This visit was to a recently reopened historic synagogue on a narrow street just north of the Manhattan Bridge in what is now Chinatown, but when built in 1887, was part of the mostly Jewish Lower East Side. After falling in disrepair for many years - and I was in this building about 20 years ago before its restoration - considerable funds were raised to fully restore this into both a museum and functioning synagogue.
Museum and synagogue web site at: http://www.eldridgestreet.org/about_u_m.htm
My photos at: http://www.kodakgallery.com/I.jsp?c=12s7evvm.1fvrt2cy&x=0&y=-5v2qp3&localeid=en_US
You can see this block from the bridge if you're riding on the Manhattan bound B or D trains:
The interior was built in a very traditional 19th century European style, with a bima in the center; men on the ground floor and women in the balcony. Note Moorish influence in the mosaics on the front wall and ceiling with the stars.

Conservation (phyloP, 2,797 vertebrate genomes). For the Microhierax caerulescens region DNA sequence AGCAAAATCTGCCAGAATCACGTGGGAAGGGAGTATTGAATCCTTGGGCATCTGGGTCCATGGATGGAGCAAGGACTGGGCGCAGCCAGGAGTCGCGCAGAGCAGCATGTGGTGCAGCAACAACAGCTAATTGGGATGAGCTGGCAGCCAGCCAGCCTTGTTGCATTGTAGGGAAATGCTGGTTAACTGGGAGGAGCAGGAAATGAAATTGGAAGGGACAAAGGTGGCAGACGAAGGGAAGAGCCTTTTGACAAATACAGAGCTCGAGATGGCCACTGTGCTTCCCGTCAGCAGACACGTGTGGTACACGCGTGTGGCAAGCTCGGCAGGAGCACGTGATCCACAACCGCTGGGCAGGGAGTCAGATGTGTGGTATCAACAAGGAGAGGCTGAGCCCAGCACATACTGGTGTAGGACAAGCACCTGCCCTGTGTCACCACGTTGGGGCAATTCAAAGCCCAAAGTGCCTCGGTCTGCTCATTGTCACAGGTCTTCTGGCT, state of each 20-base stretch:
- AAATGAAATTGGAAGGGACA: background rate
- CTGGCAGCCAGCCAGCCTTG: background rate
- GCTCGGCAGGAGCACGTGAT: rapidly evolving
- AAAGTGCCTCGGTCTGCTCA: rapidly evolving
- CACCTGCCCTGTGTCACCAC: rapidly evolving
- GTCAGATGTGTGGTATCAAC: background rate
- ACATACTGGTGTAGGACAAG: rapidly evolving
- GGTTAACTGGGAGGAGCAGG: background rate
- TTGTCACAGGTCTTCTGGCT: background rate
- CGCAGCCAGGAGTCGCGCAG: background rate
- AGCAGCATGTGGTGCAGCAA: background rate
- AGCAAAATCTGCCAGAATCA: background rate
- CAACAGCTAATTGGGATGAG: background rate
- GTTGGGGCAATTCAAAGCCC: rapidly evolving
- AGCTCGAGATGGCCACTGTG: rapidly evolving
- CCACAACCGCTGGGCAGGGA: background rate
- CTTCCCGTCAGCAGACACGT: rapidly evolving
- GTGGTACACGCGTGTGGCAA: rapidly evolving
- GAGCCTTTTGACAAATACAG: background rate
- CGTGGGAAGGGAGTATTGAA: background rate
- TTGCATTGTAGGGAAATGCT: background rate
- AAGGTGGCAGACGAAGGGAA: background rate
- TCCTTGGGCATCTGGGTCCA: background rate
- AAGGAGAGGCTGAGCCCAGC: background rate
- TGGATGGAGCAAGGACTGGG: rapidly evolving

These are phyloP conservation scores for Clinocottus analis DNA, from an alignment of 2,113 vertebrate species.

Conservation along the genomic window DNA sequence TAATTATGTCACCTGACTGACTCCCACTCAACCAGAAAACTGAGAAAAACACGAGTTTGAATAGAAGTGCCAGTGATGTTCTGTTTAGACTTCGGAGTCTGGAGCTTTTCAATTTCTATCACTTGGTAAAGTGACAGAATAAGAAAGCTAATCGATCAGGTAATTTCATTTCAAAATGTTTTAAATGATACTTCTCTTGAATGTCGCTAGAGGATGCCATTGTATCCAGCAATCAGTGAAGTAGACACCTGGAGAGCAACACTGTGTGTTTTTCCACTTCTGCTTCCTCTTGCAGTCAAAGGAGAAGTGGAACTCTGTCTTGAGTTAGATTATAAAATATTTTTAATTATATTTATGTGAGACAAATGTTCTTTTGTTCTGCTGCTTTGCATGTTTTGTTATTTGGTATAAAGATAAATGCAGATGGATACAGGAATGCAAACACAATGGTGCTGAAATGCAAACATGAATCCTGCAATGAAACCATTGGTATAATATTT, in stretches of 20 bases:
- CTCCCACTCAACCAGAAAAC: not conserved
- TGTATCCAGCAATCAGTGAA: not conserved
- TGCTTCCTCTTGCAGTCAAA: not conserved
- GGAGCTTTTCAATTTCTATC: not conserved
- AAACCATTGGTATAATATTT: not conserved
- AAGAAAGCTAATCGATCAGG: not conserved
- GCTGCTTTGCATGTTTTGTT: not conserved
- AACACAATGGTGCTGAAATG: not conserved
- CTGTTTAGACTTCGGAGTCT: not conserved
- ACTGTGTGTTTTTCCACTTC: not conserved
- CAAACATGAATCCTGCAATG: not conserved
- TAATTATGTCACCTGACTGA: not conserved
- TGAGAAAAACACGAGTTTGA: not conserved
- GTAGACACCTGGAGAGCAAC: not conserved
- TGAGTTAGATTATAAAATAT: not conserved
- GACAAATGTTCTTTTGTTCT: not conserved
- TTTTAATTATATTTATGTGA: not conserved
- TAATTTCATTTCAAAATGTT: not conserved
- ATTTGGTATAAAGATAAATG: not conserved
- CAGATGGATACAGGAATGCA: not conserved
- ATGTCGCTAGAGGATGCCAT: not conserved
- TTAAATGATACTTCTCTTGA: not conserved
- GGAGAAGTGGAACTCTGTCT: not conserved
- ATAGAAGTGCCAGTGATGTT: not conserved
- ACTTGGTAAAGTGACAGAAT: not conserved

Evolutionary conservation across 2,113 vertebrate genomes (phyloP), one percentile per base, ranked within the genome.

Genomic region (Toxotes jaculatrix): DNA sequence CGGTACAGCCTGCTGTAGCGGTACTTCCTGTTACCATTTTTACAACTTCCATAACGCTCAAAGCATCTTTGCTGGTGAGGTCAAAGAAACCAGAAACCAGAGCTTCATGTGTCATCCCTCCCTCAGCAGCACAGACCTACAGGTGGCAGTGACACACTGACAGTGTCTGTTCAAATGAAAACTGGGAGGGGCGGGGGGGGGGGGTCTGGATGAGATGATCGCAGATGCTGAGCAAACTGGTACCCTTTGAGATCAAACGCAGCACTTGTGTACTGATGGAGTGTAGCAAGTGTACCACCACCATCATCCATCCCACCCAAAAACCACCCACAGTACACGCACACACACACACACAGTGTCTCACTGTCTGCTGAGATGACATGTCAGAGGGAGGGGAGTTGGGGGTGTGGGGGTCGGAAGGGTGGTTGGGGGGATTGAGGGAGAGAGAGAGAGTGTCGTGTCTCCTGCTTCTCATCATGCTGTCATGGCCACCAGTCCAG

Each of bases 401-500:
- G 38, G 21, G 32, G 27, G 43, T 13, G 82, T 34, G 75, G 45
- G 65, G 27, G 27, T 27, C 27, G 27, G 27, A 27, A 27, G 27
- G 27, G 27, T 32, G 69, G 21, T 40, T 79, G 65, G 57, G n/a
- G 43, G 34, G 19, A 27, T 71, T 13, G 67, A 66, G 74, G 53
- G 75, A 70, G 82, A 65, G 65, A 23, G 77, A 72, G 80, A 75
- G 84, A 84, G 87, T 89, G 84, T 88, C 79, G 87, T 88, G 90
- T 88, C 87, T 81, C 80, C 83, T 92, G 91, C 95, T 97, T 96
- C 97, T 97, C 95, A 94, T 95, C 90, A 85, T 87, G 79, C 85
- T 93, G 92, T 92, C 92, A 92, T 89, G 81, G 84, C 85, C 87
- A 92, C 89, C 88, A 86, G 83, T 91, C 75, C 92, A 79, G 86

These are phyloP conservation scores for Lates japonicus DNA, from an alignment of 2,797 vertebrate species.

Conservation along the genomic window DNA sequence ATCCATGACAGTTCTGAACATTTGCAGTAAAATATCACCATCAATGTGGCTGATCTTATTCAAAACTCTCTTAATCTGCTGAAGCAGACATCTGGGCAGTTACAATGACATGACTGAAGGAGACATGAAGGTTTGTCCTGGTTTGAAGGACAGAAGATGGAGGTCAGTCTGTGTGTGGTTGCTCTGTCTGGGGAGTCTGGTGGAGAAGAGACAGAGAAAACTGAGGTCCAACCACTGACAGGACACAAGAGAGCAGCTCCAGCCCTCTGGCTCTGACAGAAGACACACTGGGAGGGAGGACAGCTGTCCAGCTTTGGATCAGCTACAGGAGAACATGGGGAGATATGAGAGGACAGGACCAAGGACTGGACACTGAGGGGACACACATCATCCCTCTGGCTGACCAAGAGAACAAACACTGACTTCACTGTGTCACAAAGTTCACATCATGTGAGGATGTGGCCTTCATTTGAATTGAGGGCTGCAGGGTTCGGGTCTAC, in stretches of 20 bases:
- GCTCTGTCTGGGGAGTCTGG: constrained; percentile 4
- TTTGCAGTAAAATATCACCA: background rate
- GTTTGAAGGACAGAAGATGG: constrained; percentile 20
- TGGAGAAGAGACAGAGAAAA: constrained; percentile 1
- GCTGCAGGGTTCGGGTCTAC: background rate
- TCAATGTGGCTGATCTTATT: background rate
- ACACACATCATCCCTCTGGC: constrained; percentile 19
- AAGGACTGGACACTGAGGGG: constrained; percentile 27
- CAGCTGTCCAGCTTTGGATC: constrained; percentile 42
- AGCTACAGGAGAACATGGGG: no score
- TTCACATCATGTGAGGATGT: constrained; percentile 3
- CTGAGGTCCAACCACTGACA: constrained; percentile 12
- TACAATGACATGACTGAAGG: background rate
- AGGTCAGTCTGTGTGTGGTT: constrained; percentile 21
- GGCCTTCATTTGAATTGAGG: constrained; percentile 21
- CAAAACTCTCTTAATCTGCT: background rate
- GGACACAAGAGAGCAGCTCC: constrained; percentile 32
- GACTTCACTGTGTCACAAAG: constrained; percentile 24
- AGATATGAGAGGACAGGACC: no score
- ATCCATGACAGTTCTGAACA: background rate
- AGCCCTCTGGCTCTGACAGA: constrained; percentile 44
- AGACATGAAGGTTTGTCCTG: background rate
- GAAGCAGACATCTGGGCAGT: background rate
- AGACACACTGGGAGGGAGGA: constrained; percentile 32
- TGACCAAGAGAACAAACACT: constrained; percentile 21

Much of this architecture can be traced back to medieval Spain, during the days of the Moors and the mix of Christianity, Judiasm, and Islam - and this carried over to the architecture of synagogues in Eastern Europe over the centuries.
A beautiful restoration of the stained glass as well ...
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